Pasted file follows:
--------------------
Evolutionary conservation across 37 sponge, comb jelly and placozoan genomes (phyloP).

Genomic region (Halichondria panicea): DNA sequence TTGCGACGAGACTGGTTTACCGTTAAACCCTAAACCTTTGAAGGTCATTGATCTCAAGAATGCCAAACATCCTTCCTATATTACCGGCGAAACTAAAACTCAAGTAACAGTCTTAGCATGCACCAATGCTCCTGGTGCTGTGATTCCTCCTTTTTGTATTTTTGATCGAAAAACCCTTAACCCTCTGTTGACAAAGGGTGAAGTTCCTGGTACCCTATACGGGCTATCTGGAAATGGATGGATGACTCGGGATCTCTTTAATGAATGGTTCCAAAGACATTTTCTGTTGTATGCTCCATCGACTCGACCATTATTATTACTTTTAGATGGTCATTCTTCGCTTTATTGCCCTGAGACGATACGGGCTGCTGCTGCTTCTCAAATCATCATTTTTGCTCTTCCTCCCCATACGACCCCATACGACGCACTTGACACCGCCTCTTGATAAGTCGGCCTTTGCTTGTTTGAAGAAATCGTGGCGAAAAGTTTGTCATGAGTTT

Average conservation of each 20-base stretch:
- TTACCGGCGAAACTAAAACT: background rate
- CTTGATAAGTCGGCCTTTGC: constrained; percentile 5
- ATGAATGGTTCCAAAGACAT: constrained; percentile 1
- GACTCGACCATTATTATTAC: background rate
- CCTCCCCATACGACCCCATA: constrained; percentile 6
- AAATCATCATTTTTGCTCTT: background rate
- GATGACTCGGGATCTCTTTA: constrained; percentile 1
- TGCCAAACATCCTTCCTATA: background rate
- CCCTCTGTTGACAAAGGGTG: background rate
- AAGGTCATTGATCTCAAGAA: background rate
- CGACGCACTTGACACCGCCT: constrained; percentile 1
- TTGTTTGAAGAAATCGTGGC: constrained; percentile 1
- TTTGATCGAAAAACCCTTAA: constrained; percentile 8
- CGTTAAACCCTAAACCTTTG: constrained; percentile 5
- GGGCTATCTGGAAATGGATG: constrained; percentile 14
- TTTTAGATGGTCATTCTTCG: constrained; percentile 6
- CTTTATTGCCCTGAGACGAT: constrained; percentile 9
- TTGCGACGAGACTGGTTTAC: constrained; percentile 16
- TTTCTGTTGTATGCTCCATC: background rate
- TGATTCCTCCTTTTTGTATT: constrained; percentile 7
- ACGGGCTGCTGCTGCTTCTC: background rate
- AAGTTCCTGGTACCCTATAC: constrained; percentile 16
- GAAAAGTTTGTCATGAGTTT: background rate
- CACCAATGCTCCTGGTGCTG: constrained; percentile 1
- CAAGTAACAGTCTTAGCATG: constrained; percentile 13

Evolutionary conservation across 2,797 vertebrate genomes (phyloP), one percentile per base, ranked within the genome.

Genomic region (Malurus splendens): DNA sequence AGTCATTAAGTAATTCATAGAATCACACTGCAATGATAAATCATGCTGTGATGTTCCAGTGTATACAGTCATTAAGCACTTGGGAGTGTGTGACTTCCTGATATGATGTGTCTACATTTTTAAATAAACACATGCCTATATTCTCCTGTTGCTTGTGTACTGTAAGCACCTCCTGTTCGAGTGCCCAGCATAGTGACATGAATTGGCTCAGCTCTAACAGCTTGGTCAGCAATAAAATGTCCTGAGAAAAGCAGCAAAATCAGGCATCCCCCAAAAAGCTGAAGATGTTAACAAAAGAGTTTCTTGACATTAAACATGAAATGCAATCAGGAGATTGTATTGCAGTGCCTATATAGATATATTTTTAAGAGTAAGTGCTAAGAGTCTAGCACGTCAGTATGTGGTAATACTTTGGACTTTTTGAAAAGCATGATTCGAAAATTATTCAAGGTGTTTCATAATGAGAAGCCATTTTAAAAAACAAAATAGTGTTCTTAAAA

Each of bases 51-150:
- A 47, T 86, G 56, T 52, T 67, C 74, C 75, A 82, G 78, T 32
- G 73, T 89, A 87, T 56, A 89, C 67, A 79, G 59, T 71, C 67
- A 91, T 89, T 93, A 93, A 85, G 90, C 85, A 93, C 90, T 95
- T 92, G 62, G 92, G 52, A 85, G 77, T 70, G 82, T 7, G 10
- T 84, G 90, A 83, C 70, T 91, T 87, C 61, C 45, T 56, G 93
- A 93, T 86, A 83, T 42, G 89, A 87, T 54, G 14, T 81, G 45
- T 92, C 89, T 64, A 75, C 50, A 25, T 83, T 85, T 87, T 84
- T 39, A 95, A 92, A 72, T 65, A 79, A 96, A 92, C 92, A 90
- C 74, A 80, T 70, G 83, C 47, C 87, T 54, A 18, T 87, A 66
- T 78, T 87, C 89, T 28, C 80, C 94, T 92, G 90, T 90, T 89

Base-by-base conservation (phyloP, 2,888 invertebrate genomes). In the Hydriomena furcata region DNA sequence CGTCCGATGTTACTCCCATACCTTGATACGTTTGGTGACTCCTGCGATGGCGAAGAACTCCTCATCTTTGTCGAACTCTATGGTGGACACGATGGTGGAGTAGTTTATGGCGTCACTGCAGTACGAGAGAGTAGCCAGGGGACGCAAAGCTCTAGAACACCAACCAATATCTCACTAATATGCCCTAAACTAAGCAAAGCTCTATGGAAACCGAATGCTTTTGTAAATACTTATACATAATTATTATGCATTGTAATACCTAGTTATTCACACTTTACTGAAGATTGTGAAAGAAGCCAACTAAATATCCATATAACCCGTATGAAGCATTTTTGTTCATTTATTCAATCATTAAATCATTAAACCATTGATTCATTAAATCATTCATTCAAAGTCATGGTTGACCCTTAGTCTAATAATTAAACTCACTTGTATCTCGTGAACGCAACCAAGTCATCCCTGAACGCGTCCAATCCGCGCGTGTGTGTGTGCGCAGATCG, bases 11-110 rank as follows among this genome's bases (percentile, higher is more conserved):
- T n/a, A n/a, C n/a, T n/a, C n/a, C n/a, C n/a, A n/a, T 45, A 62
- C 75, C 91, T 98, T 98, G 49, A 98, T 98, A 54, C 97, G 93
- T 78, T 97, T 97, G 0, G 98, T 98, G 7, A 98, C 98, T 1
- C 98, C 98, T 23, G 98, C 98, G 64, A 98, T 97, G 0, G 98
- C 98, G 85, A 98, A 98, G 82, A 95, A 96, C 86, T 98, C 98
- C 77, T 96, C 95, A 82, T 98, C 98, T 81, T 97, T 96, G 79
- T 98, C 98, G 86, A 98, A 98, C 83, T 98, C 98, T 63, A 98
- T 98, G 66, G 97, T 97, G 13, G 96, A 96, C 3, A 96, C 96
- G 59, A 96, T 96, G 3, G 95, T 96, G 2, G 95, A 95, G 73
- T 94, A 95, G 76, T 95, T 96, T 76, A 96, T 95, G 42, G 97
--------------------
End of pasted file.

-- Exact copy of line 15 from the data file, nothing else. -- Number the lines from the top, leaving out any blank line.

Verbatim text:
- TTGTTTGAAGAAATCGTGGC: constrained; percentile 1